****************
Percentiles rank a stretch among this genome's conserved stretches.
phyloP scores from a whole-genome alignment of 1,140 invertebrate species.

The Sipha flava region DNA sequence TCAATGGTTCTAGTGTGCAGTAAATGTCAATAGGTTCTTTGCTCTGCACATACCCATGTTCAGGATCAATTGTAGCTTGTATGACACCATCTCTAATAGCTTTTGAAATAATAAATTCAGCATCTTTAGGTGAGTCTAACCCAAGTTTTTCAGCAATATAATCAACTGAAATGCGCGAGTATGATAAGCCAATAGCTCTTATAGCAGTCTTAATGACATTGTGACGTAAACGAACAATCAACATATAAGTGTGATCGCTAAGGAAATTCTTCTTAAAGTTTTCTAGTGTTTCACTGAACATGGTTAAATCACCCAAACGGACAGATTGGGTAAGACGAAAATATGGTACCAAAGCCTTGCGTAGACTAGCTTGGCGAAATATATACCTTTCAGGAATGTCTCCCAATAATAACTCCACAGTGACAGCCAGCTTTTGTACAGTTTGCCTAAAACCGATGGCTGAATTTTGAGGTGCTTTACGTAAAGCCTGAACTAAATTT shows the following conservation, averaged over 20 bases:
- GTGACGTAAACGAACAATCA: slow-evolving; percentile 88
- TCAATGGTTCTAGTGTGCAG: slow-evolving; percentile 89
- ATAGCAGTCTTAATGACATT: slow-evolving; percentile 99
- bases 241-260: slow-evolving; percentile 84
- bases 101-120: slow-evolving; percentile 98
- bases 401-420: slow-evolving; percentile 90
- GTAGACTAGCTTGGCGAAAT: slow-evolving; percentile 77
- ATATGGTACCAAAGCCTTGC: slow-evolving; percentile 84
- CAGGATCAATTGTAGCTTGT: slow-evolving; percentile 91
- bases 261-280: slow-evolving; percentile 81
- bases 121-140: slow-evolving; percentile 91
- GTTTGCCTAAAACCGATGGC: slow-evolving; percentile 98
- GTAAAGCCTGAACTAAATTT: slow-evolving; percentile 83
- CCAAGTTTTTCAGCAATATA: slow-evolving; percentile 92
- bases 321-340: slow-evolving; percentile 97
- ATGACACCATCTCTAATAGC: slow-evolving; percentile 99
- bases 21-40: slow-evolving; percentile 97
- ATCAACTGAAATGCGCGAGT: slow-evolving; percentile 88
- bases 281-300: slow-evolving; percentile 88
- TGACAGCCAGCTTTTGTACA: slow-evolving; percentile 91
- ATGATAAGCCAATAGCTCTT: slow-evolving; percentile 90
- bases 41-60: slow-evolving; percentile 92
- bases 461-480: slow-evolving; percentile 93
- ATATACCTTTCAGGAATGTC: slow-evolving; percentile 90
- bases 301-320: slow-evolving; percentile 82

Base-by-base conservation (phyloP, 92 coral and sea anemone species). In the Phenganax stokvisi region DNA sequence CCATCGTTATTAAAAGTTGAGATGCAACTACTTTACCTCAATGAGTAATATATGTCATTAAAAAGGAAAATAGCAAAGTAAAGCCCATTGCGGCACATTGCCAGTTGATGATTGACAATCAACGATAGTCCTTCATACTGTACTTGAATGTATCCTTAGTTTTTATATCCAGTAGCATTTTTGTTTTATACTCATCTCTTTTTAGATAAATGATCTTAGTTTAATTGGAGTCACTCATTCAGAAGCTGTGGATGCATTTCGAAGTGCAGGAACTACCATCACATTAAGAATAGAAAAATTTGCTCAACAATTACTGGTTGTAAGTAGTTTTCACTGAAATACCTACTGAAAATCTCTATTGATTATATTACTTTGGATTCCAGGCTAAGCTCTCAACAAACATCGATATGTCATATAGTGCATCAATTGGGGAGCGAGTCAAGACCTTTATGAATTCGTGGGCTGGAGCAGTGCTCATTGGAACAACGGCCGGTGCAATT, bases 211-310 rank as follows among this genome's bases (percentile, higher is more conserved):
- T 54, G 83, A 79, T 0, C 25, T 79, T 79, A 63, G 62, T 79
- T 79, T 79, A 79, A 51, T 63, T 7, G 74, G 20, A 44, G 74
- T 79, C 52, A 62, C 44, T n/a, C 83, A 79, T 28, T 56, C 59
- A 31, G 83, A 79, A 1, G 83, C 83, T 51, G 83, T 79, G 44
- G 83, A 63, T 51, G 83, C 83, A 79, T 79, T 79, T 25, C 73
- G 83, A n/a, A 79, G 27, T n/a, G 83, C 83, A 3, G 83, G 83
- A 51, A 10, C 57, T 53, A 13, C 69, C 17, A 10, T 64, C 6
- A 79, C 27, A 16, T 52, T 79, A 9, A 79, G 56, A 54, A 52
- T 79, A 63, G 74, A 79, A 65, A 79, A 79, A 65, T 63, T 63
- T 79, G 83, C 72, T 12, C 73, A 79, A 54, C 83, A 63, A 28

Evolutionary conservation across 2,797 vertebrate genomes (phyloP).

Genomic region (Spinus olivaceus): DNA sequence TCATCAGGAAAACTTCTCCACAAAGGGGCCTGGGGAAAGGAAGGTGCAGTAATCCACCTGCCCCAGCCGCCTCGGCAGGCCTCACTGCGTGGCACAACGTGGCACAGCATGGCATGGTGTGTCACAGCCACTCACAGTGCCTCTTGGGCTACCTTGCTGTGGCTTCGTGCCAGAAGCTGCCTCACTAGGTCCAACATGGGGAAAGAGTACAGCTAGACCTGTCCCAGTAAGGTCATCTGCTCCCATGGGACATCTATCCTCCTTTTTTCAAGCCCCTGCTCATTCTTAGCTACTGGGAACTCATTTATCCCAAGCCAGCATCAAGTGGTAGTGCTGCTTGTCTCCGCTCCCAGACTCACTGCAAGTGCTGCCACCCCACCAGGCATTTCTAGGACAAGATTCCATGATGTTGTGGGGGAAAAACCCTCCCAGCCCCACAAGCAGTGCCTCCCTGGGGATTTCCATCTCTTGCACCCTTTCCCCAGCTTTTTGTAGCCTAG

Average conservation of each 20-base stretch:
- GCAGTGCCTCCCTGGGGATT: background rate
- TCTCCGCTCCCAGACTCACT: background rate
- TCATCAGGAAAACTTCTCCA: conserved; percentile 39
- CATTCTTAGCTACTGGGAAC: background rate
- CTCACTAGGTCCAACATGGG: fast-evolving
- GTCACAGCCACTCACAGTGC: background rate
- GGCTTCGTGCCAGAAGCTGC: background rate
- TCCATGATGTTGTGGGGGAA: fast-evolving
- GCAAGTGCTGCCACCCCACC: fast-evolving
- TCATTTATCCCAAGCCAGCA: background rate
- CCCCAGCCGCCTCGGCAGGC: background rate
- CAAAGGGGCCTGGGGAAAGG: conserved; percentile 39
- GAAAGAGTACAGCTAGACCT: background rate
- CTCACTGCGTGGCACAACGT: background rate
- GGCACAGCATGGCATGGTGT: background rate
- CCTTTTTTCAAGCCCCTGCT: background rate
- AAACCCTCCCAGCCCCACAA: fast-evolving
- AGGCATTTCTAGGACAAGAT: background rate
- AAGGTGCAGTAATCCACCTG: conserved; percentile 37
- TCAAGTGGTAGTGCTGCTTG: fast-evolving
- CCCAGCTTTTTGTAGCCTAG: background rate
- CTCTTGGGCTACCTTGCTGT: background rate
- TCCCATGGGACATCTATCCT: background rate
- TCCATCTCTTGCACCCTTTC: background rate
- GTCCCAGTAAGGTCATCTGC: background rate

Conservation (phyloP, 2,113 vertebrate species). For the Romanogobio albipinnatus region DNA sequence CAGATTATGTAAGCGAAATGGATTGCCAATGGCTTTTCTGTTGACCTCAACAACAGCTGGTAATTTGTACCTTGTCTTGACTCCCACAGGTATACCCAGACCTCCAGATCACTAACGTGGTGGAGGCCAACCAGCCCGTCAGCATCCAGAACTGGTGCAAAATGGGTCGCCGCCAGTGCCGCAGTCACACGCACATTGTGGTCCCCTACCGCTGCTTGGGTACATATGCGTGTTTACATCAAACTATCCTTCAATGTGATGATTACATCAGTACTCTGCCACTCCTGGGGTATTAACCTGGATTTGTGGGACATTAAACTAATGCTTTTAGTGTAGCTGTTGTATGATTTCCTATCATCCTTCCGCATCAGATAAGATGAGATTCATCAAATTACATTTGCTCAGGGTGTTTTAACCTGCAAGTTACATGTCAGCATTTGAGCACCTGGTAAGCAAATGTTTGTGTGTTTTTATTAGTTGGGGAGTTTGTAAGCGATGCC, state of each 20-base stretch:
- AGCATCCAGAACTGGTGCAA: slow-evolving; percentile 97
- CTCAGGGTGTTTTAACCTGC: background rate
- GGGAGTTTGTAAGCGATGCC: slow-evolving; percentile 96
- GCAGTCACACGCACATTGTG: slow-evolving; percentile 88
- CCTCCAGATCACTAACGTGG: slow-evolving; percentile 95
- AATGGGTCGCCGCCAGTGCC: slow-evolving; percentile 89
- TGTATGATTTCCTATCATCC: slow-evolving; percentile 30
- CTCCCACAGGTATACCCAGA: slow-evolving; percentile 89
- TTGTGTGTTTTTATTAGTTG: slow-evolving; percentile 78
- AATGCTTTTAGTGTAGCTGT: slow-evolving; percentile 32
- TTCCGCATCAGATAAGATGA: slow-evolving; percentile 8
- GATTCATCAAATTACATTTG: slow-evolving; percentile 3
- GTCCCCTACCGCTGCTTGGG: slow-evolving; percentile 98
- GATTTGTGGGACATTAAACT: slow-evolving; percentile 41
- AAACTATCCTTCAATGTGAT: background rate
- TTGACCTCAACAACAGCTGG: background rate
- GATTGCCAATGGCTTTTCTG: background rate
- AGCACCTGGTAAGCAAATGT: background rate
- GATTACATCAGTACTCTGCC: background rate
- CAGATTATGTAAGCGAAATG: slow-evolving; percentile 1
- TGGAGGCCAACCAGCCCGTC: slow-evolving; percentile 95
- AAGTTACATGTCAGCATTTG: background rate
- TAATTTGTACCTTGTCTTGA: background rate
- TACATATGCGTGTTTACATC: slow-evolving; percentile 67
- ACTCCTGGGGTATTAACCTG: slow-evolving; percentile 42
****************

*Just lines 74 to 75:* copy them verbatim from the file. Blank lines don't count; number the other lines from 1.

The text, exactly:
- AATGGGTCGCCGCCAGTGCC: slow-evolving; percentile 89
- TGTATGATTTCCTATCATCC: slow-evolving; percentile 30